A few years ago John Ashcroft gave an interview to Southern Partisan, posing as some sort of pro-states rights, Southern conservative. I guess it depends on which states are involved and what rights are at issue. His Justice Department is challenging the right of California and several other states to allow people with cancer, AIDS and other diseases, to use pot for medical purposes. On this issue, the Bush administration is in agreement with the Clinton administration. A few years back, the late Peter McWilliams wrote about having federal agents invade his home and business after he spoke out in favor of medical marijuana: "Most disturbing to the DEA, I would guess, was my strong criticism of it in a two-page ad I placed in the December 1, 1997, Daily Variety . I denounced Administrator Constantine's threat to criminally investigate the creators of Murphy Brown for Murphy's fictional use of medical marijuana. Having made comments such as, "The DEA gives the phrase 'ambulance chasing' a whole new meaning," I'm surprised it took the DEA 17 days to find my house -- but, then, they are part of the government."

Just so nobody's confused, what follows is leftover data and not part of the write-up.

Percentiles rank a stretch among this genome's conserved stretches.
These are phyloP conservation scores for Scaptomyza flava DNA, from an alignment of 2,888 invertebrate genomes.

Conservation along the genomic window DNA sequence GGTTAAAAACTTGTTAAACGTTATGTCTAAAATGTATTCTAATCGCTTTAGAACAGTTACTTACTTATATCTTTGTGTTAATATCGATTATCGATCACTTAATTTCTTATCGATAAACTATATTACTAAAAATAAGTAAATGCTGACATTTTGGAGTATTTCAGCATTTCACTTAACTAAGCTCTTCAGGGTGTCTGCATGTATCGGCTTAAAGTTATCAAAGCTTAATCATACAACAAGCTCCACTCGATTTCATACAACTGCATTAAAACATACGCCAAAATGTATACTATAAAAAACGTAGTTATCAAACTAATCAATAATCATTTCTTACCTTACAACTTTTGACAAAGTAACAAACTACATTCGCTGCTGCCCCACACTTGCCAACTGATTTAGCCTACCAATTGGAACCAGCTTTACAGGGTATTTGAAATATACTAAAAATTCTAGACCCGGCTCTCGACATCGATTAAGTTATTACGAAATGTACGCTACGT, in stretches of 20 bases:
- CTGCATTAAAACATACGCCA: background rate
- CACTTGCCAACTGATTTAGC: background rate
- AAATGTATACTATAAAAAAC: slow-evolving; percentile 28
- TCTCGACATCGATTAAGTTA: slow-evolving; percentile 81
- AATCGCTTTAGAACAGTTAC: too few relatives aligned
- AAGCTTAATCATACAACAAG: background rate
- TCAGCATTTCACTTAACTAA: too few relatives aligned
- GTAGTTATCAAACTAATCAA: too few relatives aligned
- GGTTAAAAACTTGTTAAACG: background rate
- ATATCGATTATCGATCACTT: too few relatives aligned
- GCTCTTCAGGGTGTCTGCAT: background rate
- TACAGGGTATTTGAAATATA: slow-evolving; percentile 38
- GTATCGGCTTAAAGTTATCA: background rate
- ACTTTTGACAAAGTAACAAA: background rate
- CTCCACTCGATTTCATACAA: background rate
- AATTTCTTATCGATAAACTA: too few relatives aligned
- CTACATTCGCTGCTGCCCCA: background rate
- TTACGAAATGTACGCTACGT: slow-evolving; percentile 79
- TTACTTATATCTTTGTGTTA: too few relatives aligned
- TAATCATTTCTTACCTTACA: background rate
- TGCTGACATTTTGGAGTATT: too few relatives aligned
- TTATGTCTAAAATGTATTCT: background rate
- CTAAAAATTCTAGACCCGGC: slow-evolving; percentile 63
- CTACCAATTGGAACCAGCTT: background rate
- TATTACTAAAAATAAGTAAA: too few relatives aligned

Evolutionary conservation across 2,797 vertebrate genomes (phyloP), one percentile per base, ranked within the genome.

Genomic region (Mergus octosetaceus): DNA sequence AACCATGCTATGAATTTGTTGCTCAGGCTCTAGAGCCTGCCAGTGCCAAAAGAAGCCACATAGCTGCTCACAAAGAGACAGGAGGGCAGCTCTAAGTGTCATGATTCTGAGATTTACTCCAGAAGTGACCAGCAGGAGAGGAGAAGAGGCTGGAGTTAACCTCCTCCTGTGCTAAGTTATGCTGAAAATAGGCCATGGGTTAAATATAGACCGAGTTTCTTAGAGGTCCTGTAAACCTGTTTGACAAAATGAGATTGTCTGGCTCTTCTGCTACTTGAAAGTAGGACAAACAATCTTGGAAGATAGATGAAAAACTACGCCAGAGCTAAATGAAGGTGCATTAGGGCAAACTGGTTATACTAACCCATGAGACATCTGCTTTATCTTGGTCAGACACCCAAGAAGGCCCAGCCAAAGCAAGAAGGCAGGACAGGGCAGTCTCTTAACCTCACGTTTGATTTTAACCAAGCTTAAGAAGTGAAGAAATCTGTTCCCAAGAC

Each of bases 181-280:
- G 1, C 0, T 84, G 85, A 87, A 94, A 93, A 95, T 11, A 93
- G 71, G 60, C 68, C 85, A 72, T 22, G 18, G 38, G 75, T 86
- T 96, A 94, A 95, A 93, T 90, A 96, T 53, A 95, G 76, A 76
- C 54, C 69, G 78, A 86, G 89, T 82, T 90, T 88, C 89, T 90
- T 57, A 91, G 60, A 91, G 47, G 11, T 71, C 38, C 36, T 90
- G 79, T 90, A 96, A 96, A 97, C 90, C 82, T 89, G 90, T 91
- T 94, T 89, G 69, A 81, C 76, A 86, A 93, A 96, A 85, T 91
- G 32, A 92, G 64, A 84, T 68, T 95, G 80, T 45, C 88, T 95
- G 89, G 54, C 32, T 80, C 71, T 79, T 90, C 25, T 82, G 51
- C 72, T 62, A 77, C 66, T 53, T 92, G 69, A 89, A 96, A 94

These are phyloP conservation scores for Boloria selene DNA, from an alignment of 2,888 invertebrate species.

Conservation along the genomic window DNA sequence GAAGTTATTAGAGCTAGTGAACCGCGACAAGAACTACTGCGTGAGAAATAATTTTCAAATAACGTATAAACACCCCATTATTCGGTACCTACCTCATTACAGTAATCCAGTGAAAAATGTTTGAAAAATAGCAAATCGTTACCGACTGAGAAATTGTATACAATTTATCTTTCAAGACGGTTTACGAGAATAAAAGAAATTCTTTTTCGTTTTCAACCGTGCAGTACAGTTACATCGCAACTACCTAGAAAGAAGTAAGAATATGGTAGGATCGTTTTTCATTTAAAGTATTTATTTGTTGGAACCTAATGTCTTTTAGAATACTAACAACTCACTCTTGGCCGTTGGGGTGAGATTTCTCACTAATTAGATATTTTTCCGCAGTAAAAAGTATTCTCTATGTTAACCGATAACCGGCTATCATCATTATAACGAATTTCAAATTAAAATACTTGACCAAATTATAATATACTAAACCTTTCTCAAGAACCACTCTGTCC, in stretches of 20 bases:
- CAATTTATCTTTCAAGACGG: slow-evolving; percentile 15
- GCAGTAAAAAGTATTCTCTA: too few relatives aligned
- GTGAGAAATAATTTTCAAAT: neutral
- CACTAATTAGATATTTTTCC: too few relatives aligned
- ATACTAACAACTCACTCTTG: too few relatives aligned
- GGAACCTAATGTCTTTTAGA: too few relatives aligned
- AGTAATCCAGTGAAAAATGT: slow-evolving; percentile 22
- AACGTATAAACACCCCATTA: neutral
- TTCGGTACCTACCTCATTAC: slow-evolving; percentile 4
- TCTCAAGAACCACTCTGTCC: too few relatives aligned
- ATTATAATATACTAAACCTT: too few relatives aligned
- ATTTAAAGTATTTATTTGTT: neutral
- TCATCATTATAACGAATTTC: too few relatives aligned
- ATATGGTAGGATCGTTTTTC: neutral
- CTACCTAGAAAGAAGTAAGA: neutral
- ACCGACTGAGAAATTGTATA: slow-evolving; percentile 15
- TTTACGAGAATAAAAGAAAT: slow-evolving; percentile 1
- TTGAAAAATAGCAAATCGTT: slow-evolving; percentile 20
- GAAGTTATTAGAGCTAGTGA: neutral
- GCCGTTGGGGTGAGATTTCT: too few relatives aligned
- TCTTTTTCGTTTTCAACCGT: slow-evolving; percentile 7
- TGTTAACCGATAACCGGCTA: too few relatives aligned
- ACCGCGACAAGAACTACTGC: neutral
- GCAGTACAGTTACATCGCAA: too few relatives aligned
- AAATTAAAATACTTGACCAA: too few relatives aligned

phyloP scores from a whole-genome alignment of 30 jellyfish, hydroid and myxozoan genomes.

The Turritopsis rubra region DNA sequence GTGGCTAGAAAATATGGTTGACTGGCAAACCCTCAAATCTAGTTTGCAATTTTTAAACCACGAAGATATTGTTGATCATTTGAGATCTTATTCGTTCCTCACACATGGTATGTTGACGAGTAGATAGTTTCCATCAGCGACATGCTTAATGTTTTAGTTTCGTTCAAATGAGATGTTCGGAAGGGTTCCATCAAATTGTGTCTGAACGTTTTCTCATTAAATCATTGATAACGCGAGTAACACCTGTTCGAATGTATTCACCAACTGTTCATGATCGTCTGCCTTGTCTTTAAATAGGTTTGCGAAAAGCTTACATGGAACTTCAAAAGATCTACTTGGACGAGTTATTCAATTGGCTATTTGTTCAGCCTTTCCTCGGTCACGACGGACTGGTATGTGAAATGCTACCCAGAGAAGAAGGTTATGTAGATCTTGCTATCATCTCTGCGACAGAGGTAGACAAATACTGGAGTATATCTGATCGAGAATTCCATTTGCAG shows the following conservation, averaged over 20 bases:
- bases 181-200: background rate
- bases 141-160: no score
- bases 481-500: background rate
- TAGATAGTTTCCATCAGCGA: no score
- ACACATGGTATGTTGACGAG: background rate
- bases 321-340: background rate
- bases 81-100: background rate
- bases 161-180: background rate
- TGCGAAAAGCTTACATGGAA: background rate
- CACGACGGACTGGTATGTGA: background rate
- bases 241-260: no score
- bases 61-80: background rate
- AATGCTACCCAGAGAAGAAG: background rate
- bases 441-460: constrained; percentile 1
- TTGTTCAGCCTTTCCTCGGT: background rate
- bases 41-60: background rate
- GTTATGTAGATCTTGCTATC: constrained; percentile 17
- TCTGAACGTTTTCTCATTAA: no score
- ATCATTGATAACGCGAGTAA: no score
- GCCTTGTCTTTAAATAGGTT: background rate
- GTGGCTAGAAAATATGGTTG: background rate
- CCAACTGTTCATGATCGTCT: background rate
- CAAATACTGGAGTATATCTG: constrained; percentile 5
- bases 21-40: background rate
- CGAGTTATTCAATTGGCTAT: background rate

McWilliams lost his battle with the feds and subsequently lost his life.
William Watkins looks at some of the constitutional issues, along with the suffering that the plaintiffs in the case now before the Supreme Court, have alleviated with pot: "Angel Raich suffers from paralysis, an inoperable brain tumor, seizures, chronic pain, life-threatening weight loss, and many other ailments. Diane Monson is afflicted with chronic back pain and muscle spasms caused by a degenerative disease of the spine."
If they lose the case, perhaps they will lose their lives as well. At least that will solve their problem, but I don't see how having the feds interfere in a state's decision to allow the sick and dying relieve their suffering qualifies as either compassionate or conservative.